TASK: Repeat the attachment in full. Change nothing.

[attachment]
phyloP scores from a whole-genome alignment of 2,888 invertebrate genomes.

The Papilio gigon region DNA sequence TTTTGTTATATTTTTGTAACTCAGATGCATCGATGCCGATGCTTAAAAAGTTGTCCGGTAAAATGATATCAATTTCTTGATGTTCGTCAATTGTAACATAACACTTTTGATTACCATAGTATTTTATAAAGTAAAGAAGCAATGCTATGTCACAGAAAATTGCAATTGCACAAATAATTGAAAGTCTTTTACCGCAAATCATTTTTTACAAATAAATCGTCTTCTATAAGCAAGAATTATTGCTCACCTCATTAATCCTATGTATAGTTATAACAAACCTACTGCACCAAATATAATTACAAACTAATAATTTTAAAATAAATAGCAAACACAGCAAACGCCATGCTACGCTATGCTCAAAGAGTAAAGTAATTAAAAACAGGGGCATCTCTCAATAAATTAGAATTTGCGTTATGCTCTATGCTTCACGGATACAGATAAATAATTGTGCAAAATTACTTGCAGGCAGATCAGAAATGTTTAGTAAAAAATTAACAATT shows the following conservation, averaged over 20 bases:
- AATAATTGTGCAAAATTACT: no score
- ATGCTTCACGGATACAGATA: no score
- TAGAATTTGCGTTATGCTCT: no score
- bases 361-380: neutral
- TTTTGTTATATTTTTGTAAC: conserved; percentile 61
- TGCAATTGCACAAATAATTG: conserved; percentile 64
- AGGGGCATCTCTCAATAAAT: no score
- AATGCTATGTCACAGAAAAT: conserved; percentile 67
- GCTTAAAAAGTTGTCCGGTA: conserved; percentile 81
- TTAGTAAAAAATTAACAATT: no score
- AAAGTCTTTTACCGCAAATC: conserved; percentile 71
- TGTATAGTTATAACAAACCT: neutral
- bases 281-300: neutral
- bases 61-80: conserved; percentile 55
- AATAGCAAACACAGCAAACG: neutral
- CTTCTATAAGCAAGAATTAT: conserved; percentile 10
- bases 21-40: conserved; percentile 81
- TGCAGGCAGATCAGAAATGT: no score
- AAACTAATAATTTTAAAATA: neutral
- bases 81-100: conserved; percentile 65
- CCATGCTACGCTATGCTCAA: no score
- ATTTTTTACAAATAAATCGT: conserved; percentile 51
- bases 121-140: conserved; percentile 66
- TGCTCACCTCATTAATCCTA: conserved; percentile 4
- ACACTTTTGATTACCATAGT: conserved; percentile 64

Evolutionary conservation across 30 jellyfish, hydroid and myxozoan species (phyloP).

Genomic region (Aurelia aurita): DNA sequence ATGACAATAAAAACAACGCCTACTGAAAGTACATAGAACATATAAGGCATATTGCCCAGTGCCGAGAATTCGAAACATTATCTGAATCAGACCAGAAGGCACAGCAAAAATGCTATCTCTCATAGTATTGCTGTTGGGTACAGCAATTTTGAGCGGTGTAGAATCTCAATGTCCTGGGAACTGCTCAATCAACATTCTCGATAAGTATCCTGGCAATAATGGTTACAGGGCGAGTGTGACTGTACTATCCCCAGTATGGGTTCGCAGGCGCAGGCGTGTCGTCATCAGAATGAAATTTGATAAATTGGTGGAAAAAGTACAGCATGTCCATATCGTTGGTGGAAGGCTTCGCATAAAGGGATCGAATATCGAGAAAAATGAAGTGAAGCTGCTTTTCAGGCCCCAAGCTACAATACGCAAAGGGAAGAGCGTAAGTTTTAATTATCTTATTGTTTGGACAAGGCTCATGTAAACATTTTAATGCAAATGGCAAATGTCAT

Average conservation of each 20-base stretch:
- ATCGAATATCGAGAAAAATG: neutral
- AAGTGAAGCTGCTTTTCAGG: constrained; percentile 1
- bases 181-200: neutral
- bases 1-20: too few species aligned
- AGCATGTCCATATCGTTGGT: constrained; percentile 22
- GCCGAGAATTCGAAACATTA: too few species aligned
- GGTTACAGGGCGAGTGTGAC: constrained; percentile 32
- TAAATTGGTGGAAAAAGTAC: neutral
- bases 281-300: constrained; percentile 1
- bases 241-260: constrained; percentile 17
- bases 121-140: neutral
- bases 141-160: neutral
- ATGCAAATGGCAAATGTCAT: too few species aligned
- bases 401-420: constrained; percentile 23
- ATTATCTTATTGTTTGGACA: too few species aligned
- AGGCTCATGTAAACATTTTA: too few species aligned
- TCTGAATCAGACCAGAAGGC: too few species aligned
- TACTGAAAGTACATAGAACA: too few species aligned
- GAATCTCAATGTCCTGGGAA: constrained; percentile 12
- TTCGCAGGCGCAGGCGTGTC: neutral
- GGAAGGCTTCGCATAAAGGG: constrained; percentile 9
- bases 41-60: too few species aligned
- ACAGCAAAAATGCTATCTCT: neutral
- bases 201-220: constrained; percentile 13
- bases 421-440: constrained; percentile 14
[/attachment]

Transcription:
phyloP scores from a whole-genome alignment of 2,888 invertebrate genomes.

The Papilio gigon region DNA sequence TTTTGTTATATTTTTGTAACTCAGATGCATCGATGCCGATGCTTAAAAAGTTGTCCGGTAAAATGATATCAATTTCTTGATGTTCGTCAATTGTAACATAACACTTTTGATTACCATAGTATTTTATAAAGTAAAGAAGCAATGCTATGTCACAGAAAATTGCAATTGCACAAATAATTGAAAGTCTTTTACCGCAAATCATTTTTTACAAATAAATCGTCTTCTATAAGCAAGAATTATTGCTCACCTCATTAATCCTATGTATAGTTATAACAAACCTACTGCACCAAATATAATTACAAACTAATAATTTTAAAATAAATAGCAAACACAGCAAACGCCATGCTACGCTATGCTCAAAGAGTAAAGTAATTAAAAACAGGGGCATCTCTCAATAAATTAGAATTTGCGTTATGCTCTATGCTTCACGGATACAGATAAATAATTGTGCAAAATTACTTGCAGGCAGATCAGAAATGTTTAGTAAAAAATTAACAATT shows the following conservation, averaged over 20 bases:
- AATAATTGTGCAAAATTACT: no score
- ATGCTTCACGGATACAGATA: no score
- TAGAATTTGCGTTATGCTCT: no score
- bases 361-380: neutral
- TTTTGTTATATTTTTGTAAC: conserved; percentile 61
- TGCAATTGCACAAATAATTG: conserved; percentile 64
- AGGGGCATCTCTCAATAAAT: no score
- AATGCTATGTCACAGAAAAT: conserved; percentile 67
- GCTTAAAAAGTTGTCCGGTA: conserved; percentile 81
- TTAGTAAAAAATTAACAATT: no score
- AAAGTCTTTTACCGCAAATC: conserved; percentile 71
- TGTATAGTTATAACAAACCT: neutral
- bases 281-300: neutral
- bases 61-80: conserved; percentile 55
- AATAGCAAACACAGCAAACG: neutral
- CTTCTATAAGCAAGAATTAT: conserved; percentile 10
- bases 21-40: conserved; percentile 81
- TGCAGGCAGATCAGAAATGT: no score
- AAACTAATAATTTTAAAATA: neutral
- bases 81-100: conserved; percentile 65
- CCATGCTACGCTATGCTCAA: no score
- ATTTTTTACAAATAAATCGT: conserved; percentile 51
- bases 121-140: conserved; percentile 66
- TGCTCACCTCATTAATCCTA: conserved; percentile 4
- ACACTTTTGATTACCATAGT: conserved; percentile 64

Evolutionary conservation across 30 jellyfish, hydroid and myxozoan species (phyloP).

Genomic region (Aurelia aurita): DNA sequence ATGACAATAAAAACAACGCCTACTGAAAGTACATAGAACATATAAGGCATATTGCCCAGTGCCGAGAATTCGAAACATTATCTGAATCAGACCAGAAGGCACAGCAAAAATGCTATCTCTCATAGTATTGCTGTTGGGTACAGCAATTTTGAGCGGTGTAGAATCTCAATGTCCTGGGAACTGCTCAATCAACATTCTCGATAAGTATCCTGGCAATAATGGTTACAGGGCGAGTGTGACTGTACTATCCCCAGTATGGGTTCGCAGGCGCAGGCGTGTCGTCATCAGAATGAAATTTGATAAATTGGTGGAAAAAGTACAGCATGTCCATATCGTTGGTGGAAGGCTTCGCATAAAGGGATCGAATATCGAGAAAAATGAAGTGAAGCTGCTTTTCAGGCCCCAAGCTACAATACGCAAAGGGAAGAGCGTAAGTTTTAATTATCTTATTGTTTGGACAAGGCTCATGTAAACATTTTAATGCAAATGGCAAATGTCAT

Average conservation of each 20-base stretch:
- ATCGAATATCGAGAAAAATG: neutral
- AAGTGAAGCTGCTTTTCAGG: constrained; percentile 1
- bases 181-200: neutral
- bases 1-20: too few species aligned
- AGCATGTCCATATCGTTGGT: constrained; percentile 22
- GCCGAGAATTCGAAACATTA: too few species aligned
- GGTTACAGGGCGAGTGTGAC: constrained; percentile 32
- TAAATTGGTGGAAAAAGTAC: neutral
- bases 281-300: constrained; percentile 1
- bases 241-260: constrained; percentile 17
- bases 121-140: neutral
- bases 141-160: neutral
- ATGCAAATGGCAAATGTCAT: too few species aligned
- bases 401-420: constrained; percentile 23
- ATTATCTTATTGTTTGGACA: too few species aligned
- AGGCTCATGTAAACATTTTA: too few species aligned
- TCTGAATCAGACCAGAAGGC: too few species aligned
- TACTGAAAGTACATAGAACA: too few species aligned
- GAATCTCAATGTCCTGGGAA: constrained; percentile 12
- TTCGCAGGCGCAGGCGTGTC: neutral
- GGAAGGCTTCGCATAAAGGG: constrained; percentile 9
- bases 41-60: too few species aligned
- ACAGCAAAAATGCTATCTCT: neutral
- bases 201-220: constrained; percentile 13
- bases 421-440: constrained; percentile 14